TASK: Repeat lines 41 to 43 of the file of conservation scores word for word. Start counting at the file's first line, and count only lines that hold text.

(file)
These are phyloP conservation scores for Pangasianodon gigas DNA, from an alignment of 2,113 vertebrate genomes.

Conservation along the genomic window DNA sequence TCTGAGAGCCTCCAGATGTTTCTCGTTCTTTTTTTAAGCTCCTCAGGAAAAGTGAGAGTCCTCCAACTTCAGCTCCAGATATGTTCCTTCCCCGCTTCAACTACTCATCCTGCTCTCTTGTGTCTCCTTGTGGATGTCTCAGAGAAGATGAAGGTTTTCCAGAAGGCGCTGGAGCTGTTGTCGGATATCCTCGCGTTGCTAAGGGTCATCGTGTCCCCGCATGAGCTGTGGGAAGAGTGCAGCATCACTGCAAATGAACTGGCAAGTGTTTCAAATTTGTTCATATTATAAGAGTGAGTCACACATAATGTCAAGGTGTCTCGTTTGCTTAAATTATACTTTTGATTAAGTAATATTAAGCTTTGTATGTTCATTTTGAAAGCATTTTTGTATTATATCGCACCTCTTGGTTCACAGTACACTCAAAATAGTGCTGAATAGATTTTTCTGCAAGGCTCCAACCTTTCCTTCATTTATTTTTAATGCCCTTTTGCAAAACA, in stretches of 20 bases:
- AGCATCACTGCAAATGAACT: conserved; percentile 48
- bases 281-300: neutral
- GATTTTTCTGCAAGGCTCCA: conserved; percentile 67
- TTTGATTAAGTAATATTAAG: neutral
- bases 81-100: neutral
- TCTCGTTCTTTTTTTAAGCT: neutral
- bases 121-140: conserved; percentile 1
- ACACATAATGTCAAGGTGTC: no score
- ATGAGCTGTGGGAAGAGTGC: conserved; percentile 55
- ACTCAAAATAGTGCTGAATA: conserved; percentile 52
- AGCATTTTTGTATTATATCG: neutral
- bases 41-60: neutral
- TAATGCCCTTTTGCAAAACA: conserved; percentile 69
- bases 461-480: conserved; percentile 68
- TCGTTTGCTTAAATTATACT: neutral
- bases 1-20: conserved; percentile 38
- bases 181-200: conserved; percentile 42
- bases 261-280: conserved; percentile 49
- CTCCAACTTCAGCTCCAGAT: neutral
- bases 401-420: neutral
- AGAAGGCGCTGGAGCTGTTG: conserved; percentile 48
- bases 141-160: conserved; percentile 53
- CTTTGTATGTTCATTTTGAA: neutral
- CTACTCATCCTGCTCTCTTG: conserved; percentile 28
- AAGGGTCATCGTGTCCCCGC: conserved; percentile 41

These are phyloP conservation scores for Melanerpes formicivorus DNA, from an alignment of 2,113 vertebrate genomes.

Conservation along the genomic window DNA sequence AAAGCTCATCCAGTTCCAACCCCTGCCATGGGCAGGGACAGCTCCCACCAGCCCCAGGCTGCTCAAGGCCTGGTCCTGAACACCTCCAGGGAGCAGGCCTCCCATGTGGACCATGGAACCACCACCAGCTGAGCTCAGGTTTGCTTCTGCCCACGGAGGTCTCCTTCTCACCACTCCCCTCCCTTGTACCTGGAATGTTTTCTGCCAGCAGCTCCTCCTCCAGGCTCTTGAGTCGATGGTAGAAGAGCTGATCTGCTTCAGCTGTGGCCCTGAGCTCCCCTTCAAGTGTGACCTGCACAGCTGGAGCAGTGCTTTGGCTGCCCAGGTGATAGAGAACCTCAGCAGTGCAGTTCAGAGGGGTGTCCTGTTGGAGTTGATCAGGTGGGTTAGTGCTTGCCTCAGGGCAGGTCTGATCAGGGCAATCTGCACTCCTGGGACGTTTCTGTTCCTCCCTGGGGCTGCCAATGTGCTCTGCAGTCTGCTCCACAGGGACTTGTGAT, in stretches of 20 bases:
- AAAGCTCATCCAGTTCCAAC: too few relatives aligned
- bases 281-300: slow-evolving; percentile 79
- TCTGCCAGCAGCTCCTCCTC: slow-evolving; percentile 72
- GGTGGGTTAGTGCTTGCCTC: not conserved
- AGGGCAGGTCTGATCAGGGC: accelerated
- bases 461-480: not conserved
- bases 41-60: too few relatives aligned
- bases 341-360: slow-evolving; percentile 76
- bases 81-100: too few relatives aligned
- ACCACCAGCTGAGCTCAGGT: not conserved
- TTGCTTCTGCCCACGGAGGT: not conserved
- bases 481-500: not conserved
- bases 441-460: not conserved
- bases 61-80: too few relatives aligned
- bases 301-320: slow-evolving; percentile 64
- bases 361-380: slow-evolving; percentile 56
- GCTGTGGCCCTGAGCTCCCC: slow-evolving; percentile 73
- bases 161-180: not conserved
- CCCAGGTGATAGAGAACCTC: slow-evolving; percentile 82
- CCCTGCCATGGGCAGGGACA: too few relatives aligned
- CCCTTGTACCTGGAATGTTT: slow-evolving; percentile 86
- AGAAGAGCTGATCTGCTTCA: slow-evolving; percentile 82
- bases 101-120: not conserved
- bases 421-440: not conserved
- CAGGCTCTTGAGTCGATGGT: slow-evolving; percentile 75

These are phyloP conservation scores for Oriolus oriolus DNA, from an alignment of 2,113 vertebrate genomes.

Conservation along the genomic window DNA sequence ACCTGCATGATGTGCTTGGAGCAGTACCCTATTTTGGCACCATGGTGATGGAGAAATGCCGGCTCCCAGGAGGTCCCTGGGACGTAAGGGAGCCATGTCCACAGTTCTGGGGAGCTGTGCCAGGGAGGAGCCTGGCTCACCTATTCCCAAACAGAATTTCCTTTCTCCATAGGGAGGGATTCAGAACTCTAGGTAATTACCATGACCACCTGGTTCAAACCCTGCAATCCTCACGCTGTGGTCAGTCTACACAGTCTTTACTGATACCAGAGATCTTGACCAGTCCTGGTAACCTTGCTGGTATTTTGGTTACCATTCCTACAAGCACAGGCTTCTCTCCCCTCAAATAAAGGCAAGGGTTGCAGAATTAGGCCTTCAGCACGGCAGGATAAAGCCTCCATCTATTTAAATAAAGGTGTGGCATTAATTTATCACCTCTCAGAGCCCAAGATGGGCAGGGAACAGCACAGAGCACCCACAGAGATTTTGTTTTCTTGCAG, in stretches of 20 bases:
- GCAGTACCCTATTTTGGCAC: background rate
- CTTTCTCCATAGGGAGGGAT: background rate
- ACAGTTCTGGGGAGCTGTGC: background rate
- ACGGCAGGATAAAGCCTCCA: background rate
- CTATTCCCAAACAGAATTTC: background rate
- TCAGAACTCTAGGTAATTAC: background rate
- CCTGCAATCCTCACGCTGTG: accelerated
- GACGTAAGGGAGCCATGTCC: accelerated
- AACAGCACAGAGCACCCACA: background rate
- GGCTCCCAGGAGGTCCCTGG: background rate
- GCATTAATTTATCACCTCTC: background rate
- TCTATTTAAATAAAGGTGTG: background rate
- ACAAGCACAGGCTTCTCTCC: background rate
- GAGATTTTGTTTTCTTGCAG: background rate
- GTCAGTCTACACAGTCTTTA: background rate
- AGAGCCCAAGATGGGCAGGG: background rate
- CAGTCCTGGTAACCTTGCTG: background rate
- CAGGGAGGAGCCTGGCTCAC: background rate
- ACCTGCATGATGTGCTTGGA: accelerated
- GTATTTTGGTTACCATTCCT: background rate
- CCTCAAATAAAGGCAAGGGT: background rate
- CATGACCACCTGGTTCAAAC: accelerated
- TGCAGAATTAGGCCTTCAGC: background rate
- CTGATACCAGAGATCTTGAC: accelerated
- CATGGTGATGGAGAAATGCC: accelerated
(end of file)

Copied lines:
- bases 481-500: not conserved
- bases 441-460: not conserved
- bases 61-80: too few relatives aligned